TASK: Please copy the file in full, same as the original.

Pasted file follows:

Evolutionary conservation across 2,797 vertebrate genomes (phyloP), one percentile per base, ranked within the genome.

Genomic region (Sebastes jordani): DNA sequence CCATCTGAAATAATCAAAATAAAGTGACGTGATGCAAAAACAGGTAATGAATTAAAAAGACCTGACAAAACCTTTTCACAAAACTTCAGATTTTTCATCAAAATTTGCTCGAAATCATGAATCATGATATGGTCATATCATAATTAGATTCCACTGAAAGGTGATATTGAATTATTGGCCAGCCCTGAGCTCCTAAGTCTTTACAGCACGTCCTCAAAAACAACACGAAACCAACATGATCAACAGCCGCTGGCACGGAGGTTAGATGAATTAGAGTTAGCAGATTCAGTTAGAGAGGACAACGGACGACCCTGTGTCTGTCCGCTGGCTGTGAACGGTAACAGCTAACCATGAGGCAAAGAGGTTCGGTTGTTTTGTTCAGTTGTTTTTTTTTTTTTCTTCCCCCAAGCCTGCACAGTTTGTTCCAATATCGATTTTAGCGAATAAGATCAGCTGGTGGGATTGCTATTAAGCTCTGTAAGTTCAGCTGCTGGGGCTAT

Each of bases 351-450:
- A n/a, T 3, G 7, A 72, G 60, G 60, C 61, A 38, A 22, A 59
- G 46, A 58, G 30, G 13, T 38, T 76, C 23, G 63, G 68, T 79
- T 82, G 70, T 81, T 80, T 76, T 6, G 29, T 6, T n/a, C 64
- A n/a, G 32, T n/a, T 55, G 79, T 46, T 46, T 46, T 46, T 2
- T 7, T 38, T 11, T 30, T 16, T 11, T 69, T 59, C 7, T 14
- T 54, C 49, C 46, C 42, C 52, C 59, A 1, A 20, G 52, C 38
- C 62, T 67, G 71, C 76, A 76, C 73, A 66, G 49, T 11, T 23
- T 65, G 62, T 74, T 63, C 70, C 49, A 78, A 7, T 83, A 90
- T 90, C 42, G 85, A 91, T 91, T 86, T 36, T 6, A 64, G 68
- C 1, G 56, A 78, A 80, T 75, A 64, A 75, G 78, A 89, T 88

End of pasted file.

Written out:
Evolutionary conservation across 2,797 vertebrate genomes (phyloP), one percentile per base, ranked within the genome.

Genomic region (Sebastes jordani): DNA sequence CCATCTGAAATAATCAAAATAAAGTGACGTGATGCAAAAACAGGTAATGAATTAAAAAGACCTGACAAAACCTTTTCACAAAACTTCAGATTTTTCATCAAAATTTGCTCGAAATCATGAATCATGATATGGTCATATCATAATTAGATTCCACTGAAAGGTGATATTGAATTATTGGCCAGCCCTGAGCTCCTAAGTCTTTACAGCACGTCCTCAAAAACAACACGAAACCAACATGATCAACAGCCGCTGGCACGGAGGTTAGATGAATTAGAGTTAGCAGATTCAGTTAGAGAGGACAACGGACGACCCTGTGTCTGTCCGCTGGCTGTGAACGGTAACAGCTAACCATGAGGCAAAGAGGTTCGGTTGTTTTGTTCAGTTGTTTTTTTTTTTTTCTTCCCCCAAGCCTGCACAGTTTGTTCCAATATCGATTTTAGCGAATAAGATCAGCTGGTGGGATTGCTATTAAGCTCTGTAAGTTCAGCTGCTGGGGCTAT

Each of bases 351-450:
- A n/a, T 3, G 7, A 72, G 60, G 60, C 61, A 38, A 22, A 59
- G 46, A 58, G 30, G 13, T 38, T 76, C 23, G 63, G 68, T 79
- T 82, G 70, T 81, T 80, T 76, T 6, G 29, T 6, T n/a, C 64
- A n/a, G 32, T n/a, T 55, G 79, T 46, T 46, T 46, T 46, T 2
- T 7, T 38, T 11, T 30, T 16, T 11, T 69, T 59, C 7, T 14
- T 54, C 49, C 46, C 42, C 52, C 59, A 1, A 20, G 52, C 38
- C 62, T 67, G 71, C 76, A 76, C 73, A 66, G 49, T 11, T 23
- T 65, G 62, T 74, T 63, C 70, C 49, A 78, A 7, T 83, A 90
- T 90, C 42, G 85, A 91, T 91, T 86, T 36, T 6, A 64, G 68
- C 1, G 56, A 78, A 80, T 75, A 64, A 75, G 78, A 89, T 88